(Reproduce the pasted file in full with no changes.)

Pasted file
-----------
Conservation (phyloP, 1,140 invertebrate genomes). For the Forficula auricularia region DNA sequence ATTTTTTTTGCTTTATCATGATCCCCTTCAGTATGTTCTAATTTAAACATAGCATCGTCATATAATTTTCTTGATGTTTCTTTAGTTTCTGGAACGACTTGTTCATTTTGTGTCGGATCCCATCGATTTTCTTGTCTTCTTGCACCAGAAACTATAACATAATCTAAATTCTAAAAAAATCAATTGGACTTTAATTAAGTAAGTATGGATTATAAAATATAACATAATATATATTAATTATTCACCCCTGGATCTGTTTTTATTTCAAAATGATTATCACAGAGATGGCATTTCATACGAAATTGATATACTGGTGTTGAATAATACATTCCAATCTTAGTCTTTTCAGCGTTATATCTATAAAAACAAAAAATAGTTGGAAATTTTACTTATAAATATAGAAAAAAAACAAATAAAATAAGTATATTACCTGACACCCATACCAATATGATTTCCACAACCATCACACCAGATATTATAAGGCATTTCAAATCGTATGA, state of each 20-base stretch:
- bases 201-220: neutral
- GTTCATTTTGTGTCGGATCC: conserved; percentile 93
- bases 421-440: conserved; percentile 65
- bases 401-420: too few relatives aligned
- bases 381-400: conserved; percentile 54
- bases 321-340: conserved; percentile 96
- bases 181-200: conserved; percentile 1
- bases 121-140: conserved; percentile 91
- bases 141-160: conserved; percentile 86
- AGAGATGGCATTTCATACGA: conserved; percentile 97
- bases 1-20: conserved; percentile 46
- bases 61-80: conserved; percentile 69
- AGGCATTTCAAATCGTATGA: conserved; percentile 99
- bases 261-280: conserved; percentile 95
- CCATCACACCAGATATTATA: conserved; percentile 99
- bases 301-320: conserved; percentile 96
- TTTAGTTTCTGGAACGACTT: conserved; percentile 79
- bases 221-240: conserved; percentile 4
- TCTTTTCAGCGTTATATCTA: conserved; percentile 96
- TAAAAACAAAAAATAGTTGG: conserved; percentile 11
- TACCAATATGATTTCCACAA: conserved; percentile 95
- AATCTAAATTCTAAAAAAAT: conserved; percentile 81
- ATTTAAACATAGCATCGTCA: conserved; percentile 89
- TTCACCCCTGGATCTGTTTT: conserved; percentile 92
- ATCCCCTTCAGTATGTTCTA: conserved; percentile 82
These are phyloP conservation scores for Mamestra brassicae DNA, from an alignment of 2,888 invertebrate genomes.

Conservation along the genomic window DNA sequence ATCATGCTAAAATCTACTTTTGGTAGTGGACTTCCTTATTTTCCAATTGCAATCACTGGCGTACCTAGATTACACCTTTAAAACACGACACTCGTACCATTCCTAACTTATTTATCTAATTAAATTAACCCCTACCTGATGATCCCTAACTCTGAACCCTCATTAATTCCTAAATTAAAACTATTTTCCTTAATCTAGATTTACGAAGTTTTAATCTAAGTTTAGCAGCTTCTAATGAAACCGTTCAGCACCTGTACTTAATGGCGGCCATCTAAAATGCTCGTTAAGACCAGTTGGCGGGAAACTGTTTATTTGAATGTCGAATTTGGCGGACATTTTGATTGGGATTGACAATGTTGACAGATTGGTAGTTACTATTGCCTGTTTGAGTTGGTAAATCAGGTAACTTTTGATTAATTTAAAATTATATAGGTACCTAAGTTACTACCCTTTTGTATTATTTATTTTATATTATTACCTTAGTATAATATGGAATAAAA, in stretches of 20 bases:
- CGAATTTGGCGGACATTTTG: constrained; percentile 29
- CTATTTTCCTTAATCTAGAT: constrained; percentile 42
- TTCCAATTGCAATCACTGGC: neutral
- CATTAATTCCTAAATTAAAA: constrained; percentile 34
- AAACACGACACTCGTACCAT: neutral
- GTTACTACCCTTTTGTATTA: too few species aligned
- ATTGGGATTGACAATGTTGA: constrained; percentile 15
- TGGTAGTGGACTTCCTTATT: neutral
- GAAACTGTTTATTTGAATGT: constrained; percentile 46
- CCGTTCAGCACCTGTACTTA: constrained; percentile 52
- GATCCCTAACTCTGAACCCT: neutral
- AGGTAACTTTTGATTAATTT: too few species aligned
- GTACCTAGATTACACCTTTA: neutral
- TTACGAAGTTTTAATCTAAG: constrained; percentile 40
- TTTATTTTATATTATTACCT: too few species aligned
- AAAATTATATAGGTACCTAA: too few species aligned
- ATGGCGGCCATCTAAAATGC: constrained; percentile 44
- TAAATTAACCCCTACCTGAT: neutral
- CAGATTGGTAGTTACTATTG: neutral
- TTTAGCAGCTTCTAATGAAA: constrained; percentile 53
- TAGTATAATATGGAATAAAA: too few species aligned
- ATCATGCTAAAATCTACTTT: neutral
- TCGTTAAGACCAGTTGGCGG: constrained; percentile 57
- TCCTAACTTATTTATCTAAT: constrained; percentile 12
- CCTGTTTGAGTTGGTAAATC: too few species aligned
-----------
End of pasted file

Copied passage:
Conservation (phyloP, 1,140 invertebrate genomes). For the Forficula auricularia region DNA sequence ATTTTTTTTGCTTTATCATGATCCCCTTCAGTATGTTCTAATTTAAACATAGCATCGTCATATAATTTTCTTGATGTTTCTTTAGTTTCTGGAACGACTTGTTCATTTTGTGTCGGATCCCATCGATTTTCTTGTCTTCTTGCACCAGAAACTATAACATAATCTAAATTCTAAAAAAATCAATTGGACTTTAATTAAGTAAGTATGGATTATAAAATATAACATAATATATATTAATTATTCACCCCTGGATCTGTTTTTATTTCAAAATGATTATCACAGAGATGGCATTTCATACGAAATTGATATACTGGTGTTGAATAATACATTCCAATCTTAGTCTTTTCAGCGTTATATCTATAAAAACAAAAAATAGTTGGAAATTTTACTTATAAATATAGAAAAAAAACAAATAAAATAAGTATATTACCTGACACCCATACCAATATGATTTCCACAACCATCACACCAGATATTATAAGGCATTTCAAATCGTATGA, state of each 20-base stretch:
- bases 201-220: neutral
- GTTCATTTTGTGTCGGATCC: conserved; percentile 93
- bases 421-440: conserved; percentile 65
- bases 401-420: too few relatives aligned
- bases 381-400: conserved; percentile 54
- bases 321-340: conserved; percentile 96
- bases 181-200: conserved; percentile 1
- bases 121-140: conserved; percentile 91
- bases 141-160: conserved; percentile 86
- AGAGATGGCATTTCATACGA: conserved; percentile 97
- bases 1-20: conserved; percentile 46
- bases 61-80: conserved; percentile 69
- AGGCATTTCAAATCGTATGA: conserved; percentile 99
- bases 261-280: conserved; percentile 95
- CCATCACACCAGATATTATA: conserved; percentile 99
- bases 301-320: conserved; percentile 96
- TTTAGTTTCTGGAACGACTT: conserved; percentile 79
- bases 221-240: conserved; percentile 4
- TCTTTTCAGCGTTATATCTA: conserved; percentile 96
- TAAAAACAAAAAATAGTTGG: conserved; percentile 11
- TACCAATATGATTTCCACAA: conserved; percentile 95
- AATCTAAATTCTAAAAAAAT: conserved; percentile 81
- ATTTAAACATAGCATCGTCA: conserved; percentile 89
- TTCACCCCTGGATCTGTTTT: conserved; percentile 92
- ATCCCCTTCAGTATGTTCTA: conserved; percentile 82
These are phyloP conservation scores for Mamestra brassicae DNA, from an alignment of 2,888 invertebrate genomes.

Conservation along the genomic window DNA sequence ATCATGCTAAAATCTACTTTTGGTAGTGGACTTCCTTATTTTCCAATTGCAATCACTGGCGTACCTAGATTACACCTTTAAAACACGACACTCGTACCATTCCTAACTTATTTATCTAATTAAATTAACCCCTACCTGATGATCCCTAACTCTGAACCCTCATTAATTCCTAAATTAAAACTATTTTCCTTAATCTAGATTTACGAAGTTTTAATCTAAGTTTAGCAGCTTCTAATGAAACCGTTCAGCACCTGTACTTAATGGCGGCCATCTAAAATGCTCGTTAAGACCAGTTGGCGGGAAACTGTTTATTTGAATGTCGAATTTGGCGGACATTTTGATTGGGATTGACAATGTTGACAGATTGGTAGTTACTATTGCCTGTTTGAGTTGGTAAATCAGGTAACTTTTGATTAATTTAAAATTATATAGGTACCTAAGTTACTACCCTTTTGTATTATTTATTTTATATTATTACCTTAGTATAATATGGAATAAAA, in stretches of 20 bases:
- CGAATTTGGCGGACATTTTG: constrained; percentile 29
- CTATTTTCCTTAATCTAGAT: constrained; percentile 42
- TTCCAATTGCAATCACTGGC: neutral
- CATTAATTCCTAAATTAAAA: constrained; percentile 34
- AAACACGACACTCGTACCAT: neutral
- GTTACTACCCTTTTGTATTA: too few species aligned
- ATTGGGATTGACAATGTTGA: constrained; percentile 15
- TGGTAGTGGACTTCCTTATT: neutral
- GAAACTGTTTATTTGAATGT: constrained; percentile 46
- CCGTTCAGCACCTGTACTTA: constrained; percentile 52
- GATCCCTAACTCTGAACCCT: neutral
- AGGTAACTTTTGATTAATTT: too few species aligned
- GTACCTAGATTACACCTTTA: neutral
- TTACGAAGTTTTAATCTAAG: constrained; percentile 40
- TTTATTTTATATTATTACCT: too few species aligned
- AAAATTATATAGGTACCTAA: too few species aligned
- ATGGCGGCCATCTAAAATGC: constrained; percentile 44
- TAAATTAACCCCTACCTGAT: neutral
- CAGATTGGTAGTTACTATTG: neutral
- TTTAGCAGCTTCTAATGAAA: constrained; percentile 53
- TAGTATAATATGGAATAAAA: too few species aligned
- ATCATGCTAAAATCTACTTT: neutral
- TCGTTAAGACCAGTTGGCGG: constrained; percentile 57
- TCCTAACTTATTTATCTAAT: constrained; percentile 12
- CCTGTTTGAGTTGGTAAATC: too few species aligned